It’s a bird, it’s a plane, it’s a CURING OVEN?

Well, when it is 97 degrees (36 C), the humidity level varies between 35 - 60%, you have a sealed machine, and a fresh air intake / exhaust with pneumatic actuators; you have yourself a pretty good curing oven for that pesky Danish Oil to evaporate. (With a ton of airflow :joy:)


Curious as to how you sealed the machine and where. I have my own ideas but I’d love to see more and others ideas before I do it myself. I am using this in my living room and am trying to prevent any leakage as well as maximize extraction.

When I say it is sealed, imagine… everywhere. For example, if I forget to turn on my compressor circuit and the pressure gets low and the intake actuator doesn’t open, it will suck the viewing acrylic down hard and the door is very hard to open.

I have weather stripping on every access panel and caulk in every seam.

1 Like

I guess I was asking for photos then. I am about to seal mine so it only draws air in from the motherboard side and then is spit out through the exhaust. It’s not a big deal, just wondering. I have been taking my time with the unit for a reason.

Thanks for the reply

For 100% smoke-free exhaust extraction the ventilation fan should be outside the room. Now anytime the fan is running all of the pipes up to the fan and the laser cutter itself are under vacuum and any leaks will leak room air into the pipe (reducing exhaust performance a bit) instead of spewing smoke into the room. Also now you don’t need to seal every little hole, seam, and gap which can be frustrating – especially if you have some of that flexible pipe which develops tiny pinhole leaks over use as it flexes every time you start and stop the fan.

I use the laser cutter case as an impromptu lacquer drying booth too. Great minds… Ha ha.

The (almost) same amount of air that your exhaust can suck must be supplied in some way, the remaining amount is used to make a little negative pressure.

My impeller is installed exterior to the shop.

Info / pictures here:

Sealing the machine (for me) is to prevent sucking the heated or cooled air from the building.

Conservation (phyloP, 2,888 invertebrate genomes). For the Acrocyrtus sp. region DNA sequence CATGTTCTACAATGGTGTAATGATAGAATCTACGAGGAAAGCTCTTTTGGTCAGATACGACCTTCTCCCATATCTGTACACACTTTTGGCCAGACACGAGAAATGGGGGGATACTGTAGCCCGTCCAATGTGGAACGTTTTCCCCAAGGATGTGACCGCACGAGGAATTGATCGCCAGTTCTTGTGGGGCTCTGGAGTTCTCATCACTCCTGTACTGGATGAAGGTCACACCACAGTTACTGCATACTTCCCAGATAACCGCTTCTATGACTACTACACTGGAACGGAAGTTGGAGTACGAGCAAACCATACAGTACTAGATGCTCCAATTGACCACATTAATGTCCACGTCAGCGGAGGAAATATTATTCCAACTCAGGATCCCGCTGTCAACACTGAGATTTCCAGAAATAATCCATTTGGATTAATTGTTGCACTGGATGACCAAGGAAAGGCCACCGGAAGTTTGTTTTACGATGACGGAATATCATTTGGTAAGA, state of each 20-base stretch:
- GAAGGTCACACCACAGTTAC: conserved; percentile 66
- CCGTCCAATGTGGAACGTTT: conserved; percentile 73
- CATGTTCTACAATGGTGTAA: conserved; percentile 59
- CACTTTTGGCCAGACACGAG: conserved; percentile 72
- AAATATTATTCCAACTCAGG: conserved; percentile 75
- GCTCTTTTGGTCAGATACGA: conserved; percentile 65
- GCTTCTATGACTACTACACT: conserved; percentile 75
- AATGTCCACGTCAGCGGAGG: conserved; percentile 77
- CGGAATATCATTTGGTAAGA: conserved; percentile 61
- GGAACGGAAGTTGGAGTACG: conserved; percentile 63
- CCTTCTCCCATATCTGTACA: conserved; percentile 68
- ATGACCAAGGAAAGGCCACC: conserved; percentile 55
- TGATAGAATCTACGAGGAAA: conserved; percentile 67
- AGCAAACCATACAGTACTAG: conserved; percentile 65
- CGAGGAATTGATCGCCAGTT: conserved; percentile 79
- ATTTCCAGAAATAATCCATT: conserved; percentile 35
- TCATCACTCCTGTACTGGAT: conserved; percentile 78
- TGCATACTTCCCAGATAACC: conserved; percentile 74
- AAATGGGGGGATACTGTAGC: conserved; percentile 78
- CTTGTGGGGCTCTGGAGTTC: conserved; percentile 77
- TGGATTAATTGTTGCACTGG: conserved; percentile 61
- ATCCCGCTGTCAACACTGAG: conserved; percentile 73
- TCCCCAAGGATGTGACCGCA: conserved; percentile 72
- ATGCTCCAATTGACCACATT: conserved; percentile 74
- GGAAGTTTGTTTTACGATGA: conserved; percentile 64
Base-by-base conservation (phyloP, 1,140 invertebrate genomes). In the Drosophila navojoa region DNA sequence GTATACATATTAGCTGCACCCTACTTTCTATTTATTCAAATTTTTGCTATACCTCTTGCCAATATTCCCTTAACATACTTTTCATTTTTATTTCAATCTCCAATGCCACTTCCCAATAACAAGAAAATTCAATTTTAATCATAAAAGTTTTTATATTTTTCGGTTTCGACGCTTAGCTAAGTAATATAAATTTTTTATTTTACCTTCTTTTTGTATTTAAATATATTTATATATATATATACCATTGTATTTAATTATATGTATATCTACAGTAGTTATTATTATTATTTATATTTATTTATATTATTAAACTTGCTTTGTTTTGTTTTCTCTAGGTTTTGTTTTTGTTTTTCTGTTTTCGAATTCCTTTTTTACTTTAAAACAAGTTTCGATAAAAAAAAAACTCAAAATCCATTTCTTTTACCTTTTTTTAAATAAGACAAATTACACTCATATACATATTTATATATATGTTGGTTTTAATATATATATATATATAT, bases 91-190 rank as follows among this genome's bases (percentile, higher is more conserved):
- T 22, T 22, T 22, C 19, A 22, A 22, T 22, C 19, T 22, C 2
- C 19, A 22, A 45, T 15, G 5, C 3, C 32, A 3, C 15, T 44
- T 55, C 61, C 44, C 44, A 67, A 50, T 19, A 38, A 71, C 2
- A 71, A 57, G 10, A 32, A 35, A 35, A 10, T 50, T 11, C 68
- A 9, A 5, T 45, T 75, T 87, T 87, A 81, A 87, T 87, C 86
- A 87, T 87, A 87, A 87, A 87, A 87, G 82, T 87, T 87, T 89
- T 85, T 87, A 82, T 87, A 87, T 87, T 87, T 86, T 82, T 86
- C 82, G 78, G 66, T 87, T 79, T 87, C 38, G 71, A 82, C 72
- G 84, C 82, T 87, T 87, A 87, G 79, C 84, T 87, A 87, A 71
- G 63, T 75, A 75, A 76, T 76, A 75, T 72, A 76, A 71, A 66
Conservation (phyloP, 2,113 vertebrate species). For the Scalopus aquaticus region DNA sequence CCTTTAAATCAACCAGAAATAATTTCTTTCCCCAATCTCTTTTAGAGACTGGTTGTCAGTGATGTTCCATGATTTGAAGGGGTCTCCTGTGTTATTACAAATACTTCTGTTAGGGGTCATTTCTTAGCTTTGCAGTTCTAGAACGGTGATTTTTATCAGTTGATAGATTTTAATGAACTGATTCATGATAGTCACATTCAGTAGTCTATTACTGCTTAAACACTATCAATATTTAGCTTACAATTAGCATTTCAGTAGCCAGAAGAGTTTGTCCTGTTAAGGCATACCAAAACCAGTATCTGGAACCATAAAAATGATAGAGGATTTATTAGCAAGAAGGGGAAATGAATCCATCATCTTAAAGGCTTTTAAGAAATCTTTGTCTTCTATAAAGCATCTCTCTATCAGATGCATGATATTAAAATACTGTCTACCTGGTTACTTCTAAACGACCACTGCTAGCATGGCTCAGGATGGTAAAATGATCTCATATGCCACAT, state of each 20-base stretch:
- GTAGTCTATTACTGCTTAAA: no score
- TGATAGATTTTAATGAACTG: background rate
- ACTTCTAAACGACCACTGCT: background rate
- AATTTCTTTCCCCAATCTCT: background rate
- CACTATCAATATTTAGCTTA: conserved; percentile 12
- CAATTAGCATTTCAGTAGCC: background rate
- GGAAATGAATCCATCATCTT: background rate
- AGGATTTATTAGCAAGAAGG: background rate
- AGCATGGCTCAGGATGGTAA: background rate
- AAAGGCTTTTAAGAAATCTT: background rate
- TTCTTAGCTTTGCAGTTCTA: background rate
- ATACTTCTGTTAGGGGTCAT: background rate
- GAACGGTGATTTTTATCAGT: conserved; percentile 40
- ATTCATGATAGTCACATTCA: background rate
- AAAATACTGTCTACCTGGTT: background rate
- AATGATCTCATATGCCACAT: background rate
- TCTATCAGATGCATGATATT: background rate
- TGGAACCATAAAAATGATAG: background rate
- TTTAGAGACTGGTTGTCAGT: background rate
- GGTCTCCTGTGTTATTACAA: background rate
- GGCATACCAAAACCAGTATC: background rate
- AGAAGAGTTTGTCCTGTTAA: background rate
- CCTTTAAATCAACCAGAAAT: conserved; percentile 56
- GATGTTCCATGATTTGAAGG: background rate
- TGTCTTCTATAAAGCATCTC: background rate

1 Like

I realize we have different machines, but I am sealing mine as well since I use it inside in a living space. I am going to run tests over the next month or so to see if I should seal the controller area and have it pull air in and vent inside, or rewire it to only pull air in and let that be the intake for air to vent. The way they have it set now, the fan over the controller pulls air out. Since the controller area is not sealed, it draws in smoke from the cuts and engraving and pushes it into the living space. I am almost done sealing the machine, just need to go around the body with some silicone sealant and should be good aside from the rewire of the one fan. I might have to upgrade from a 4" inline duct to the 6". Apparently my calculations might be off, but I was fairly sure the 6" into the 4" would be fine with such a short (less than 3 feet) run of hose.

Test test test.

The access door / compartment housing the motion control, laser controller, PSUs etc (on my machine) is ventilated to the room. It is sealed from the other areas of the laser machine as much as I could make it.

1 Like

I am testing mine out to see what would be best. I have a basic gate that won’t allow backflow etc so I am not worried about backflow into the machine. I am testing the area and equipment with my laser thermometer to see if this setup is better or worse for it.

So far the fan for the PSU puts out more CFM than the stock 6" fan (sure seems like it) and created too much turbulence for the stock fan to draw smoke.

Thanks for the reply.